I don’t know if any of you were paying much attention, but the world pretty much came to an end for the Mayans with the arrival of the Spanish Conquistadores. So the significance for December 21st 2012 kind of lost its meaning to them. Besides, the only reason they stopped at December 21st 2012 was that marked the end of Batktun 13 (a 384 year cycle). They didn’t bother to make a follow-up calendar for Baktun 14 (which starts December 22nd 2012) because they wanted to see how the Baktun 13 Calendar sold. They didn’t want to commit to a big production run of Baktun 14 only to find out there wasn’t a whole lot of demand for Baktun 13. Besides, they were a little busy with those pesky Spanish Conquistadores.
Scare tactic #2: The Planet Nibiru Will Collide With Earth!
The “Planet X” that Achenbach refers to is actually named Nibiru and it’s supposed to crash into earth. President Obama has been informed of this and he has already placed the blame on the Bush administration.
I also hear Geraldo Rivera is preparing a special on this, so you know it’s going to be a dud. It will not happen for several reasons, but principally one: The planet doesn’t exist. Oh, it existed to ancient Sumerians and, according to them, Nibiru has “a highly elliptical orbit of the sun” and, every 3,600 years, it supposedly enters the inner solar system. It was, allegedly a collision between Nibiru and another planet during one of those earlier times that created both the earth and the asteroid belt. As luck would have it, it’s scheduled to come around again, wiping out Earth in the process and giving new meaning to the expression, “I brought you into this world and I can take you out.”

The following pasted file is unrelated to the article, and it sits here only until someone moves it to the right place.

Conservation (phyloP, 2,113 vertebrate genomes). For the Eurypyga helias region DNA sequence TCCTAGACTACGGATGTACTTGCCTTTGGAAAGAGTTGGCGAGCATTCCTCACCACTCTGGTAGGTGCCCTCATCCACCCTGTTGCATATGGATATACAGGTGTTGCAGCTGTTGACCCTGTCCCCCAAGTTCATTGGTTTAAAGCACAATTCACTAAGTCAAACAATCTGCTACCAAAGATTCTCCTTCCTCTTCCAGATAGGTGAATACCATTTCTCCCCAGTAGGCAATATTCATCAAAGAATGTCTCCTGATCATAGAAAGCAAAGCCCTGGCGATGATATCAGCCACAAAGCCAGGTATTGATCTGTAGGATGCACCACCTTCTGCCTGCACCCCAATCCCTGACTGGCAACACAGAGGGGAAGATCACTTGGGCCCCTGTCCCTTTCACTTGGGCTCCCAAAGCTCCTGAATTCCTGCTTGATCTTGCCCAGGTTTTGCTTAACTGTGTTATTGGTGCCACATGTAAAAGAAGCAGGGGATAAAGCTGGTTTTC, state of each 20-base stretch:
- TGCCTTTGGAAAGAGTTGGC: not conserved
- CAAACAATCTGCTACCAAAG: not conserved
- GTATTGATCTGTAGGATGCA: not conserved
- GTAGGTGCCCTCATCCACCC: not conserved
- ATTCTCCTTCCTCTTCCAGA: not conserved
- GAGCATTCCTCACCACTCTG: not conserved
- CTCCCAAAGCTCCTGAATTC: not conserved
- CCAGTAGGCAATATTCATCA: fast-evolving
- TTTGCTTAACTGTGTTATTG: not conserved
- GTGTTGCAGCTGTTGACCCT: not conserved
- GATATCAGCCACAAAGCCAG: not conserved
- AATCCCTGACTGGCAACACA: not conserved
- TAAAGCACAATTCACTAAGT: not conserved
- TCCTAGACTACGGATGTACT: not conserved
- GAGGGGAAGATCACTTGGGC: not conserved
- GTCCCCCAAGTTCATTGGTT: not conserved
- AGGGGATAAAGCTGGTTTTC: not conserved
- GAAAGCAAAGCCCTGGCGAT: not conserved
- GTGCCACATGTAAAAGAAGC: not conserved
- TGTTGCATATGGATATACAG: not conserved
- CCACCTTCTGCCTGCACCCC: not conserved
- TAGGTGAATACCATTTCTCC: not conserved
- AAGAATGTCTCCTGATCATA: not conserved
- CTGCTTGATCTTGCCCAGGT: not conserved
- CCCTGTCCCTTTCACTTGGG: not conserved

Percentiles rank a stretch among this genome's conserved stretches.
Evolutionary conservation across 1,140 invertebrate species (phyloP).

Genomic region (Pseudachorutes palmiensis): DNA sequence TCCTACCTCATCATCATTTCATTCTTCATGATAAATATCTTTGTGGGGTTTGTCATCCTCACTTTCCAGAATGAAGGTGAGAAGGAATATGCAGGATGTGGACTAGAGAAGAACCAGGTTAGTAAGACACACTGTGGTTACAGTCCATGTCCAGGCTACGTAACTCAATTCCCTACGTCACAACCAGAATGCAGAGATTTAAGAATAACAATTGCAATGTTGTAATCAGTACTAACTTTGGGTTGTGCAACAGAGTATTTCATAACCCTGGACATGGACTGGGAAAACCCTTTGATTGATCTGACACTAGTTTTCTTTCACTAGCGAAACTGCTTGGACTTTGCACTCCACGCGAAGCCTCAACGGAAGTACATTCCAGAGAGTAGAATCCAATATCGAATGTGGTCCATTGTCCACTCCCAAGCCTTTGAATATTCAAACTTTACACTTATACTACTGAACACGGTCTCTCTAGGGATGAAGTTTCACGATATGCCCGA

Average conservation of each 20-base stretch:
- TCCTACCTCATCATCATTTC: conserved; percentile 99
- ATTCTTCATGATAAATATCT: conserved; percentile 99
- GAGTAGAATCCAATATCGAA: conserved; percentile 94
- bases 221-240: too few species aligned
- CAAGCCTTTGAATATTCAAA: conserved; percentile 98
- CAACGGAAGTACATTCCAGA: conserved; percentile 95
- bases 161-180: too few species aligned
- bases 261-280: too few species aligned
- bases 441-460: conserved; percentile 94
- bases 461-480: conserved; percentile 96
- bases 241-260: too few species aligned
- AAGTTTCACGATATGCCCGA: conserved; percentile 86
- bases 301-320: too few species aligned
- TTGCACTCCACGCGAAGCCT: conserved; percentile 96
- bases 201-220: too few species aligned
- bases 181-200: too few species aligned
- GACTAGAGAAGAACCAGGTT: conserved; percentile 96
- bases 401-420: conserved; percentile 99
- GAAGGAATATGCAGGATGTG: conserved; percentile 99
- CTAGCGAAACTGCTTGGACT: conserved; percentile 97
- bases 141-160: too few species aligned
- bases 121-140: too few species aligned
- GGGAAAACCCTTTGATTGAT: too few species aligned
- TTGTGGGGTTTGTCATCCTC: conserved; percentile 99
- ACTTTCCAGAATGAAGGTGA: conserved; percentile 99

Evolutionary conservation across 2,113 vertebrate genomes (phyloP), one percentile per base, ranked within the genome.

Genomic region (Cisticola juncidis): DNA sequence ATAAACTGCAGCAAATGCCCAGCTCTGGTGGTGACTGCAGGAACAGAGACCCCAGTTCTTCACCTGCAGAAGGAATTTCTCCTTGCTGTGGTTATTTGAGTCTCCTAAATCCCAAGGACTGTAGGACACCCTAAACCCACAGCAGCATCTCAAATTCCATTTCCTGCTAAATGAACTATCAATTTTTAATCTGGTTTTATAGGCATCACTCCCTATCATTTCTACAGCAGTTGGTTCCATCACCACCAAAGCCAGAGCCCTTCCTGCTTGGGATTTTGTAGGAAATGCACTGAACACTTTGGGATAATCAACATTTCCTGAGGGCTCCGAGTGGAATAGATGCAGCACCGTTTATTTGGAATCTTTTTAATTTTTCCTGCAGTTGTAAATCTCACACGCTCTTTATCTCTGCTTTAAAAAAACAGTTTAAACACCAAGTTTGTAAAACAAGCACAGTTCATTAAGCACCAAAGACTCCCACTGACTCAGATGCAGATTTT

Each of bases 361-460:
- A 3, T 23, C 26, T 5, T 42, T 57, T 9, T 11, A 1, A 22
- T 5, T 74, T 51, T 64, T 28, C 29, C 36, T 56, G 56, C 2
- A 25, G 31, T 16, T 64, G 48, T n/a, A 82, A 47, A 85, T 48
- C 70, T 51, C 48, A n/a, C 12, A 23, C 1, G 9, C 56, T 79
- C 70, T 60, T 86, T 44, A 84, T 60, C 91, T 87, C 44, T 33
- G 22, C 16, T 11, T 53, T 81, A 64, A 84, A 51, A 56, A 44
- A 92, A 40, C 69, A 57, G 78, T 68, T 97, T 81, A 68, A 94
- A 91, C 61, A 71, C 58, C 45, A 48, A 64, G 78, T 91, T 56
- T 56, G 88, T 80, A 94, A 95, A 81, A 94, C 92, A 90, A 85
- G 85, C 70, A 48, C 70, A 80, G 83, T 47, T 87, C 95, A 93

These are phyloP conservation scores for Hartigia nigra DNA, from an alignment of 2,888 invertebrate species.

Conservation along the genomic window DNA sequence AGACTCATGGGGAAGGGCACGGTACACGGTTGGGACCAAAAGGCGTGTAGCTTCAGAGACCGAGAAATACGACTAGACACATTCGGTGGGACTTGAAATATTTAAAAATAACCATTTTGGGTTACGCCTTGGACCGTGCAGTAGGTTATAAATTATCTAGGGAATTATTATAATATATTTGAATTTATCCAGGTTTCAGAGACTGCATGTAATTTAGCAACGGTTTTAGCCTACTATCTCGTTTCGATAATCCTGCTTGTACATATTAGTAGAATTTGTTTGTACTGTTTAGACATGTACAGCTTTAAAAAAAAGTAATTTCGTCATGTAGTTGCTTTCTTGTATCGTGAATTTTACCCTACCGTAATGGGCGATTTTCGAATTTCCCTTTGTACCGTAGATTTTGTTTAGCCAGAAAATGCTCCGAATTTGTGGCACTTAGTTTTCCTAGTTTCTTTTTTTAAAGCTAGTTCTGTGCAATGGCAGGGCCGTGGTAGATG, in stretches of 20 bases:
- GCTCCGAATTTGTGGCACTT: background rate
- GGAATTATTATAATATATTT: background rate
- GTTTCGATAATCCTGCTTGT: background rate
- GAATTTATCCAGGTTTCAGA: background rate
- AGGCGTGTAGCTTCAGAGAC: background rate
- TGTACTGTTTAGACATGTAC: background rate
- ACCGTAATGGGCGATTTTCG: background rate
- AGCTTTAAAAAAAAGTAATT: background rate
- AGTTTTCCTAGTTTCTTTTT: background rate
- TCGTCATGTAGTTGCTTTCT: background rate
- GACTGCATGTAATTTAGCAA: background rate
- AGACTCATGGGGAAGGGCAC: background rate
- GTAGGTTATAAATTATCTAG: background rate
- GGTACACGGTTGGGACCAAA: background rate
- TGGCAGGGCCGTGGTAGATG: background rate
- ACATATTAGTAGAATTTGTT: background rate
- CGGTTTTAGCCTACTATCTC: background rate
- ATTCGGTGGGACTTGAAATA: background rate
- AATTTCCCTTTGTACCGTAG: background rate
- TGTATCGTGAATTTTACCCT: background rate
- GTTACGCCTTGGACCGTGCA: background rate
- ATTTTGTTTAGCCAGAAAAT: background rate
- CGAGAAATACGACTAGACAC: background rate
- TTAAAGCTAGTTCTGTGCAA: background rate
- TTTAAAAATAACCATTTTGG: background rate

Fortunately, you may recall, Magician David Copperfield made Nibiru disappear during one of his live Televised Magic Specials a few years before he himself disappeared Polanski-style; and the planet has never been heard from again… except for one big piece that broke off and was headed our way. But Bruce Willis and Ben Affleck took care of that in the movie Armageddon in 1998. So we’re good.
But Sony Pictures, who has adapted Rahm Emanuel’s “Never let a good crisis go to waste” philosophy, has decided to cash in on the paranoia surrounding 12/21/12 with the production of a new blockbuster, mundanely entitled, “2012.”
In the previews, you get to see the world collapsing, then a invitation that says only, “2012: Search for it.”
Well a quick google search has a lot of doomsday sites to choose from, but one of the most interesting links is to the Institute for Human Continuity. It’s a fascinating site where you can enter their survival lottery, vote for the new post-apocalypse leader. There’s only one thing; the web site is a fake, set up by Sony to help plug the movie. Like I said, “Never let a good crisis go to waste.” Apparently even phony crises count.
Bottom line? We’re still gonna be here for after 12.21.12.
Now for the bad news: That means we still have to do Christmas shopping, mail out the Christmas cards, and get together with relatives who make you wish the world did end on the 21st.